I created a personal website that is more focused on the research and work that I do day in, day out. You can check it out here and let me know what you think. I’ll still be keeping and updating this site in order to engage with students in my Introduction to American Government course.

A Quick Break…

I’m taking a break for the next couple of weeks but will be back with regularly scheduled posts on July 1st. I’d love to get your feedback on the purpose, content, and future of the site. Take the short survey here.

Until then, here’s a collection of some recent content:

Again, I’d like to hear what you want to see on this site! Let me know here. For your participation, you can win a $25 Amazon gift-card.

Informed Weekend: 10 Links I Learned From This Week (Vol. 21)

Here are the ten(ish) links I learned from this week:

  1. Presidential Election Update
    1. Clinton takes Pennsylvania, Maryland, Delaware and Connecticut
    2. Bernie wins Rhode Island
    3. Trump takes Pennsylvania, Maryland, Connecticut, Rhode Island and Delaware
    4. Cruz announces Fiorina as his vice-presidential pick
      1. Ted Cruz just threw a Hail Mary named ‘Carly Fiorina’ (The Washington Post)
      2. Can Carly Fiorina Save Ted Cruz’s Candidacy? (FiveThirtyEight)
    5. A Cruz-Kasich alliance?
      1. Cruz and Kasich devise strategy to keep Trump from clinching three primary states (The Washington Post)
      2. Why Cruz-Kasich Deal Has the Potential to Stop Trump (The New York Times)
    6. 9 questions about interest rates you were too embarrassed to ask (Vox)
    7. North Carolina Restroom Law Becomes a Central Election Issue (The New York Times)
    8. The North Carolina case that could decide the future of the voting rights in the US, explained (Vox)
    9. Why the 2016 veepstakes could be the most chaotic in decades (The Washington Post)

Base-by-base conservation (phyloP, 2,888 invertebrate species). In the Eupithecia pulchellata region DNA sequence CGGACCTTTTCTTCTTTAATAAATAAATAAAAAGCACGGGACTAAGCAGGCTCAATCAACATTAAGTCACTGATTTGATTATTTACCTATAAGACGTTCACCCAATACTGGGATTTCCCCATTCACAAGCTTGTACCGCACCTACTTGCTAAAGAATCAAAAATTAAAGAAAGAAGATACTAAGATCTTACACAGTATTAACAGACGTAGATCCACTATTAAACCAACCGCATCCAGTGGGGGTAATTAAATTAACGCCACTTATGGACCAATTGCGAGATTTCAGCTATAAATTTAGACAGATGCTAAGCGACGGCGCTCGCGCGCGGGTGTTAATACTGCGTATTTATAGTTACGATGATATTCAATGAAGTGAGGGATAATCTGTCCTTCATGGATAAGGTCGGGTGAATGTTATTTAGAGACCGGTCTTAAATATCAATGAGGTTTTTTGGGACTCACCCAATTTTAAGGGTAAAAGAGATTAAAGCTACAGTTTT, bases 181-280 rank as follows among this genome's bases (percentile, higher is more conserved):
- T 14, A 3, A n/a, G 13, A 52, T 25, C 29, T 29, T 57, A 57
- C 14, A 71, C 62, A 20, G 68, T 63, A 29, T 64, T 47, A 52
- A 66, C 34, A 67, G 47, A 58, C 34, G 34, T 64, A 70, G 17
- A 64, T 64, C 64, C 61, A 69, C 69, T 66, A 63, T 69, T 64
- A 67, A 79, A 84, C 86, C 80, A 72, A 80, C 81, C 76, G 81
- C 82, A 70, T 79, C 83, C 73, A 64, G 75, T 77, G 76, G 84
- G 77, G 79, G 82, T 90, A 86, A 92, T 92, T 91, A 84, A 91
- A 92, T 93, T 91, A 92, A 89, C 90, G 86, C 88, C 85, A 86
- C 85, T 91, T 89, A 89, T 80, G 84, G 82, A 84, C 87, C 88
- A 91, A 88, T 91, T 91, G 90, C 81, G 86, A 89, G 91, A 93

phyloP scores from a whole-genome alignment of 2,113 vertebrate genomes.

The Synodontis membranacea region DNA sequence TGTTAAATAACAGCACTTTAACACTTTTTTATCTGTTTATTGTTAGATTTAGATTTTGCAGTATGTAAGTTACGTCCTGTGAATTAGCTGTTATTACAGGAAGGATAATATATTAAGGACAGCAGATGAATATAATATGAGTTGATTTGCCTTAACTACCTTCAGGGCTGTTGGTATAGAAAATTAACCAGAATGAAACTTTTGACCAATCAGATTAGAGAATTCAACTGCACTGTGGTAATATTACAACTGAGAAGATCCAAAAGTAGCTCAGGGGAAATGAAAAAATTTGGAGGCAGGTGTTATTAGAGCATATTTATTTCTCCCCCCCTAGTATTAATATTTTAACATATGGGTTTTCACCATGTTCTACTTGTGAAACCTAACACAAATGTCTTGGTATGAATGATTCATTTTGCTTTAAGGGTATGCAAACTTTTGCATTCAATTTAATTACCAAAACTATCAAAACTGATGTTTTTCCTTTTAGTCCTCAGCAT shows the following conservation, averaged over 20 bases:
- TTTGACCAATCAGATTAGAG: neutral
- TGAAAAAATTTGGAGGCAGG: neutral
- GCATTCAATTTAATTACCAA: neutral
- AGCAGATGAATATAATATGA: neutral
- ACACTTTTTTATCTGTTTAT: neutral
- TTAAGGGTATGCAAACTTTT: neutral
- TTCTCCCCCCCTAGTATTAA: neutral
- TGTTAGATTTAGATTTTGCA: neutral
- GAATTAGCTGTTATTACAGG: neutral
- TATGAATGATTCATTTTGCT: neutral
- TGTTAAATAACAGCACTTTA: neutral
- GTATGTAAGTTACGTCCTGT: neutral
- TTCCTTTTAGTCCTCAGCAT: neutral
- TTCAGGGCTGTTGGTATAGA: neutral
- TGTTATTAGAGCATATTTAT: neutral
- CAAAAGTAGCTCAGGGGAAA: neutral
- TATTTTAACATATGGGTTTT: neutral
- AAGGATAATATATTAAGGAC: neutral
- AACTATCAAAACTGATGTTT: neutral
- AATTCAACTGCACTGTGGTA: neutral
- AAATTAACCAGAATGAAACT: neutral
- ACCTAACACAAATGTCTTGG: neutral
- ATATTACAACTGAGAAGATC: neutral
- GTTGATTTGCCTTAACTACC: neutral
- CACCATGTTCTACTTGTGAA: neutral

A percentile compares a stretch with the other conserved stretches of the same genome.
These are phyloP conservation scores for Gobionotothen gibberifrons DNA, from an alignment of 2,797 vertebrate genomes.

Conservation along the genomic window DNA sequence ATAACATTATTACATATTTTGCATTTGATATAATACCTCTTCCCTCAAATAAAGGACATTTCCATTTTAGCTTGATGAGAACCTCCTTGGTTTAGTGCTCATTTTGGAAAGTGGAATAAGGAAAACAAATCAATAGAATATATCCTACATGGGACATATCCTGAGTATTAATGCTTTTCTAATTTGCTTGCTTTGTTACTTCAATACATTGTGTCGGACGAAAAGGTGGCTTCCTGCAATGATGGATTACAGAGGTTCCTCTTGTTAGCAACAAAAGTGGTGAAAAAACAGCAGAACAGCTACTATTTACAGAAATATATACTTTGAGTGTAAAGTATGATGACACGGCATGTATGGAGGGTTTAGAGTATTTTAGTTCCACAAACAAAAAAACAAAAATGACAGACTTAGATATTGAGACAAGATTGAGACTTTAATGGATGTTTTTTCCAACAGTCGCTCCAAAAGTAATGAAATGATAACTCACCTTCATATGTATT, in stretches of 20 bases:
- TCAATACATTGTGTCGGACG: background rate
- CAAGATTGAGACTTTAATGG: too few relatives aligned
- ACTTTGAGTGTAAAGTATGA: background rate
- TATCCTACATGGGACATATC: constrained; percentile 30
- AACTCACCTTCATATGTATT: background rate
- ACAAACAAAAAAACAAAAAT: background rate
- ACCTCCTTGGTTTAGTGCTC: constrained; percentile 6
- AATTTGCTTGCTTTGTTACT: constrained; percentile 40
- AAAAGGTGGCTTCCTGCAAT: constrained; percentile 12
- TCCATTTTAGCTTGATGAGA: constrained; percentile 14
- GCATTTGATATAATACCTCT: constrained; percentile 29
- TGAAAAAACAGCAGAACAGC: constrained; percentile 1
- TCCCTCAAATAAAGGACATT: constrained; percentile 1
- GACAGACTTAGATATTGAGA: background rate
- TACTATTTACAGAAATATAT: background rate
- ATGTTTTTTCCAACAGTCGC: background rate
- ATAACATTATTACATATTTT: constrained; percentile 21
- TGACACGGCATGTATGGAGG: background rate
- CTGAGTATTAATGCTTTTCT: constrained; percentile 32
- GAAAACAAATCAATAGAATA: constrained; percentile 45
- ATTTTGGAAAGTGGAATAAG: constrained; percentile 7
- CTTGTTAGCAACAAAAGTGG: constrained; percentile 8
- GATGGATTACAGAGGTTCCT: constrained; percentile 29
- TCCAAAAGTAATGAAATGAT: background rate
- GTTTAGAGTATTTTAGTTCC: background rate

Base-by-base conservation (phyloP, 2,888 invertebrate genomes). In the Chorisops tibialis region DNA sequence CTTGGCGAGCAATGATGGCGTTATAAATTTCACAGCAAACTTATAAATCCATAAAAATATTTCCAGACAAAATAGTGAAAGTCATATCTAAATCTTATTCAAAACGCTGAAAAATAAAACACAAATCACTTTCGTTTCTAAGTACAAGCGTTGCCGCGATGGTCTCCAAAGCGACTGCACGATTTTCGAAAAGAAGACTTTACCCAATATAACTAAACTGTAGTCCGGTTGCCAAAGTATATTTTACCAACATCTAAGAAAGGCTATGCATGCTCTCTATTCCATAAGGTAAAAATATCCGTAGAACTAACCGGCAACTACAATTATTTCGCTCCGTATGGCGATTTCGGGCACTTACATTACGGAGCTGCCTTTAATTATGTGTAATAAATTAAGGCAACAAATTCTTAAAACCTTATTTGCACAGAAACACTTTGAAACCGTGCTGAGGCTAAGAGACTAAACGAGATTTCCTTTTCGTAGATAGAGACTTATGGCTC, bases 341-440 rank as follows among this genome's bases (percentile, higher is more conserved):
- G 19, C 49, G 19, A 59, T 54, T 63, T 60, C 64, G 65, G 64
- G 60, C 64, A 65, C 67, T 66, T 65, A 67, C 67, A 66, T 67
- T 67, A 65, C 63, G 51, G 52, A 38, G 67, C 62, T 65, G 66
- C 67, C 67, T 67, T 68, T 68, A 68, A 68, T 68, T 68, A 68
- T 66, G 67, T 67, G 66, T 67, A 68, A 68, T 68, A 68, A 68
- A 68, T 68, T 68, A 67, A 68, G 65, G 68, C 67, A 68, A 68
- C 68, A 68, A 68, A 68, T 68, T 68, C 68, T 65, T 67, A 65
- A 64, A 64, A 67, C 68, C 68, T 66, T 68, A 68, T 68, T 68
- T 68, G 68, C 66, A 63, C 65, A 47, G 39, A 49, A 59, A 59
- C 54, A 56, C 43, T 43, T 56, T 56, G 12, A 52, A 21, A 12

10. Bernie Sanders says Democrats should get rid of closed primaries. Is he right? (Vox)
    11. Why did Ted Cruz send his dad to Puerto Rico? Marco Rubio’s delegates. (The Washington Post)
    12. The single most important fact about American Politics (Vox)

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"Carly Fiorina and Ted Cruz" by Gage Skidmore (CC BY-SA 2.0)

“Carly Fiorina and Ted Cruz” by Gage Skidmore (CC BY-SA 2.0)

Frankenstein’s Monster

Written by Jakob Miller

Back in 2012, something weird happened during the presidential primaries. It was quite a bit like the primary season we’re going through now — fewer candidates, but the same jockeying for position. Nothing odd there.

No, the odd thing was who was supporting who. The doves in the Republican party — the anti-war camp, that is — were largely backing John McCain.

John McCain flags down a bus.
Photo by Medill DC. (CC BY 2.0)

Now, if you’re familiar with Senator McCain, you’re probably quite puzzled at hearing that. If you aren’t, then McCain’s position can perhaps best be summed up by the fact that at the time he was criticizing the Pentagon for not asking for enough soldiers. He was going to send more tanks than they even wanted. A gung-ho hawk, in other words.

So why would anti-war folks back a heavily pro-war candidate? It’s not a one-off mistake. Norpoth and Perkins1 point out that when Eugene McCarthy ran for President in 1968, for example, he somehow got the support of those in favor of the Vietnam War — despite being against it himself.

Instead, it all starts to become clear if you think of people like Frankenstein’s Monster.

Yes I know this is actually Herman.
Photo by ICH. (CC BY 2.0)

Frankenstein’s monster can’t form complicated opinions, just an object and a level of satisfaction. So “FIRE…BAD!” is about the limit there.